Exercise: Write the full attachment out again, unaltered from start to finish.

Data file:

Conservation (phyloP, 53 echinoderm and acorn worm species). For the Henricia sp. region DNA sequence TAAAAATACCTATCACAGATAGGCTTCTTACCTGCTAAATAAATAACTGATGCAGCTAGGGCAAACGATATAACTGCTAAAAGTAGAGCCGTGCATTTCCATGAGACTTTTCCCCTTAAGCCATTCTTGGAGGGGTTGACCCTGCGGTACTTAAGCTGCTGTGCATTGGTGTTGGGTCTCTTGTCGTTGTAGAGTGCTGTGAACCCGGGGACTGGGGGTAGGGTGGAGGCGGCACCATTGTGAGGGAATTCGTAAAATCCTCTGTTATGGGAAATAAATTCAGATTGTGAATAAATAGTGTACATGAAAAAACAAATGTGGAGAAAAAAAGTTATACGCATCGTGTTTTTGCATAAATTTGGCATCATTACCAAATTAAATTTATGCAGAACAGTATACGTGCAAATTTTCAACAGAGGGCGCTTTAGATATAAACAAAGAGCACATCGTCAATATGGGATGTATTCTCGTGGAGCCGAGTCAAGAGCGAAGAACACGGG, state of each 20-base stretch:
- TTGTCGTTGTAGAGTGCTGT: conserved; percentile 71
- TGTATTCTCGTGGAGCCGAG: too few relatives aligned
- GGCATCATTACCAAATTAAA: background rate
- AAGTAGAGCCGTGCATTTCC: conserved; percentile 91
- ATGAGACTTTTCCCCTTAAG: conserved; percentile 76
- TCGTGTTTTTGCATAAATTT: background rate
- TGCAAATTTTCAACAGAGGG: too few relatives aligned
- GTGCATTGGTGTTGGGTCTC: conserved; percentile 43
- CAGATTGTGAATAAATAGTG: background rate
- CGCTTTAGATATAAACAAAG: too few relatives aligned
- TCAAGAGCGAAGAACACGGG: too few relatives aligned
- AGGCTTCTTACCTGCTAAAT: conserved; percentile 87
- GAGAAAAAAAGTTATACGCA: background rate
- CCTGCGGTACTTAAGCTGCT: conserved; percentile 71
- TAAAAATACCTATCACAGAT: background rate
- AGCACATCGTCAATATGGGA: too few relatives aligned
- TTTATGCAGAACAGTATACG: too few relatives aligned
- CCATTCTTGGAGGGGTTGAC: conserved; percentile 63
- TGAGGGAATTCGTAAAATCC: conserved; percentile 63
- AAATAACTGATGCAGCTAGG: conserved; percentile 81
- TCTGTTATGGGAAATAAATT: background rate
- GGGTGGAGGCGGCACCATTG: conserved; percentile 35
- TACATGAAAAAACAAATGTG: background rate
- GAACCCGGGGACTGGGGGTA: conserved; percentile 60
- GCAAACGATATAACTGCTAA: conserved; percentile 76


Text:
Conservation (phyloP, 53 echinoderm and acorn worm species). For the Henricia sp. region DNA sequence TAAAAATACCTATCACAGATAGGCTTCTTACCTGCTAAATAAATAACTGATGCAGCTAGGGCAAACGATATAACTGCTAAAAGTAGAGCCGTGCATTTCCATGAGACTTTTCCCCTTAAGCCATTCTTGGAGGGGTTGACCCTGCGGTACTTAAGCTGCTGTGCATTGGTGTTGGGTCTCTTGTCGTTGTAGAGTGCTGTGAACCCGGGGACTGGGGGTAGGGTGGAGGCGGCACCATTGTGAGGGAATTCGTAAAATCCTCTGTTATGGGAAATAAATTCAGATTGTGAATAAATAGTGTACATGAAAAAACAAATGTGGAGAAAAAAAGTTATACGCATCGTGTTTTTGCATAAATTTGGCATCATTACCAAATTAAATTTATGCAGAACAGTATACGTGCAAATTTTCAACAGAGGGCGCTTTAGATATAAACAAAGAGCACATCGTCAATATGGGATGTATTCTCGTGGAGCCGAGTCAAGAGCGAAGAACACGGG, state of each 20-base stretch:
- TTGTCGTTGTAGAGTGCTGT: conserved; percentile 71
- TGTATTCTCGTGGAGCCGAG: too few relatives aligned
- GGCATCATTACCAAATTAAA: background rate
- AAGTAGAGCCGTGCATTTCC: conserved; percentile 91
- ATGAGACTTTTCCCCTTAAG: conserved; percentile 76
- TCGTGTTTTTGCATAAATTT: background rate
- TGCAAATTTTCAACAGAGGG: too few relatives aligned
- GTGCATTGGTGTTGGGTCTC: conserved; percentile 43
- CAGATTGTGAATAAATAGTG: background rate
- CGCTTTAGATATAAACAAAG: too few relatives aligned
- TCAAGAGCGAAGAACACGGG: too few relatives aligned
- AGGCTTCTTACCTGCTAAAT: conserved; percentile 87
- GAGAAAAAAAGTTATACGCA: background rate
- CCTGCGGTACTTAAGCTGCT: conserved; percentile 71
- TAAAAATACCTATCACAGAT: background rate
- AGCACATCGTCAATATGGGA: too few relatives aligned
- TTTATGCAGAACAGTATACG: too few relatives aligned
- CCATTCTTGGAGGGGTTGAC: conserved; percentile 63
- TGAGGGAATTCGTAAAATCC: conserved; percentile 63
- AAATAACTGATGCAGCTAGG: conserved; percentile 81
- TCTGTTATGGGAAATAAATT: background rate
- GGGTGGAGGCGGCACCATTG: conserved; percentile 35
- TACATGAAAAAACAAATGTG: background rate
- GAACCCGGGGACTGGGGGTA: conserved; percentile 60
- GCAAACGATATAACTGCTAA: conserved; percentile 76